Last weekend was overwhelmingly inspirational. I attended the Conference for Undergraduate Women in Physics (CUWiP) which was held in my hometown, Oxford. Not only was I dealing with how surreal it was being back in the city I was born and raised, a long 8 years since I departed, but little did I remember how utterly beautiful it is there. It was the perfect setting for such a conference, the first of its kind in the UK, and possibly even Europe.
Before arriving I was in fact a little skeptical – a women only conference – will it be filled with self-righteous, narrow-minded, claw-grabbing individuals who are condescending, only hoping to network and get ahead in their careers? I could not have been more wrong. Actually, how could I ever have even thought these thoughts in the first place? Instead I met women from all over the world, studying at institutions from all across the UK (myself being the exception). Women who were shy, women who were mature students with children, women who had no idea what to do with their lives… One woman is a science fiction writer, she enrolled with the Open University immediately after a male writer had told her that women can’t write scifi because they’re not interested in science. All in all we all had one resounding thing in common: every woman wanted to help each other, bonding over breakfast, humbly sharing experiences of our lives, and becoming fully saturated in enthusiasm; and it was terribly infectious.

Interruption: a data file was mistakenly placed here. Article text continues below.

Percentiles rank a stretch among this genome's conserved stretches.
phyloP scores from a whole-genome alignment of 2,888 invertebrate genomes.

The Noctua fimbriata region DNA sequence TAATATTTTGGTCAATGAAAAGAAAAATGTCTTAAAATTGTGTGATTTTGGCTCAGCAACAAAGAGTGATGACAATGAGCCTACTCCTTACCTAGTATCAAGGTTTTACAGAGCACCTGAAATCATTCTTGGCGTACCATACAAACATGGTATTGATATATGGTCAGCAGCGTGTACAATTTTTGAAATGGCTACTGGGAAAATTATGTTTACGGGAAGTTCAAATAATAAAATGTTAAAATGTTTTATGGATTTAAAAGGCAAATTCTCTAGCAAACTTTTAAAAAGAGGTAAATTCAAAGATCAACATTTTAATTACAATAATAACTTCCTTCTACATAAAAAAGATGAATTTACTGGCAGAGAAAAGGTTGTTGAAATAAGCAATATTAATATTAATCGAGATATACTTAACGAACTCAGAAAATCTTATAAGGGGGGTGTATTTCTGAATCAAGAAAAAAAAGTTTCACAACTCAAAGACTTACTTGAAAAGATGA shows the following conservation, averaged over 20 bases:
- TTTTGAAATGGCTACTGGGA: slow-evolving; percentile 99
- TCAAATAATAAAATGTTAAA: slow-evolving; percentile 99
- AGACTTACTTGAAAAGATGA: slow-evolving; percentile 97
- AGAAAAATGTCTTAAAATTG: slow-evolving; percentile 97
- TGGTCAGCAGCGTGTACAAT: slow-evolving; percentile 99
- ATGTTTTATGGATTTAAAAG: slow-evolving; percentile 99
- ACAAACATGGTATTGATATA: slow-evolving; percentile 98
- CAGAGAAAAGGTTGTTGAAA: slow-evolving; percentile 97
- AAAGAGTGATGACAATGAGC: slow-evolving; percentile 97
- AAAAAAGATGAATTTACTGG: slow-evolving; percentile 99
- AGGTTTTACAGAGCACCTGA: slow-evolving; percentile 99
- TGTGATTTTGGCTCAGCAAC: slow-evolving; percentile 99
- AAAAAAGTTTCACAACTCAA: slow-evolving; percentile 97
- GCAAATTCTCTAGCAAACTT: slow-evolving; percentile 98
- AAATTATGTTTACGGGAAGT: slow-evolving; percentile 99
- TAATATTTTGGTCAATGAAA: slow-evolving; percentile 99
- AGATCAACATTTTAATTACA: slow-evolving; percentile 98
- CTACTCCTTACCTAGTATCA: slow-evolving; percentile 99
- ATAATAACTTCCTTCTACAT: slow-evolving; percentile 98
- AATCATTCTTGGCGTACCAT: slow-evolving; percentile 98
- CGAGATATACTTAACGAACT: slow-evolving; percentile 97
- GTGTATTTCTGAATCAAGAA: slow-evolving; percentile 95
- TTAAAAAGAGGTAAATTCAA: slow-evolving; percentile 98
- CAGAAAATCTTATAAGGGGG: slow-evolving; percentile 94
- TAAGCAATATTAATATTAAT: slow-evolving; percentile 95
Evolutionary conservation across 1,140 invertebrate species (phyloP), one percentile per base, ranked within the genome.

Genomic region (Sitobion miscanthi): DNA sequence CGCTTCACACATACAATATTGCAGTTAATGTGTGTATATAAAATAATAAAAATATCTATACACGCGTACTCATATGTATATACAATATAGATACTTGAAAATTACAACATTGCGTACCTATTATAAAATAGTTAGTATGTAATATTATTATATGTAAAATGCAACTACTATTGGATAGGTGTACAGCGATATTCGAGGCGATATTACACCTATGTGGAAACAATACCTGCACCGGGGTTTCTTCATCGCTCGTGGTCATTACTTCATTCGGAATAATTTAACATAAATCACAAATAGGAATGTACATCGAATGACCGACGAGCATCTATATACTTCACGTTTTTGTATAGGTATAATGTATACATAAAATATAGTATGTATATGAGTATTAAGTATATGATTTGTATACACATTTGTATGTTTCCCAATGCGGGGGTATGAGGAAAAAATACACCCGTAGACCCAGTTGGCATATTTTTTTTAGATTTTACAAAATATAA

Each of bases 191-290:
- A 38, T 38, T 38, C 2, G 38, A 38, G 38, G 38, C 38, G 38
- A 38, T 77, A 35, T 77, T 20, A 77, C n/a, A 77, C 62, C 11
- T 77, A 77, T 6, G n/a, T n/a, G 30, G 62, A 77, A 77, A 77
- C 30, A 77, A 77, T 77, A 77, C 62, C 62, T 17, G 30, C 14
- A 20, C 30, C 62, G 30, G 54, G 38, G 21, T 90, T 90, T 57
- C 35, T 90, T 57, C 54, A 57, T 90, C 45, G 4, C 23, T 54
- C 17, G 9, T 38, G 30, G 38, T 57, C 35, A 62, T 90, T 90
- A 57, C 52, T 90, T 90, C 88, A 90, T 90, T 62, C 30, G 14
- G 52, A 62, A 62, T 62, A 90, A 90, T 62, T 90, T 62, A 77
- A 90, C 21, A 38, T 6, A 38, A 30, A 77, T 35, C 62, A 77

Just shy of 100 students attending, we all participated in panels, workshops, and lectures together. The opening lecture enlightened us with the knowledge that both men and women are biased against women. The majority of students had never heard of this study before, where two identical C.V.s were sent to employers; one C.V. had the name John, the other Jennifer. John was considered to be more competent and hireable, and was offered a higher salary, despite being exactly the same as Jennifer. Everyone was both shocked and appalled, and led to reflect on whether or not we also suffer from the same bias, why it exists in the first place, and what we can do to change it. We were also given the information that only 20% of pupils taking Physics at A-Level are girls, less than the U.S. equivalent! Inevitably these figures get worse the further you progress through academia. It was even more astounding to meet students who are one of only two or three females in a lecture of one hundred or so males. I had never considered how fortunate I was to attend a university where the ratio is almost even.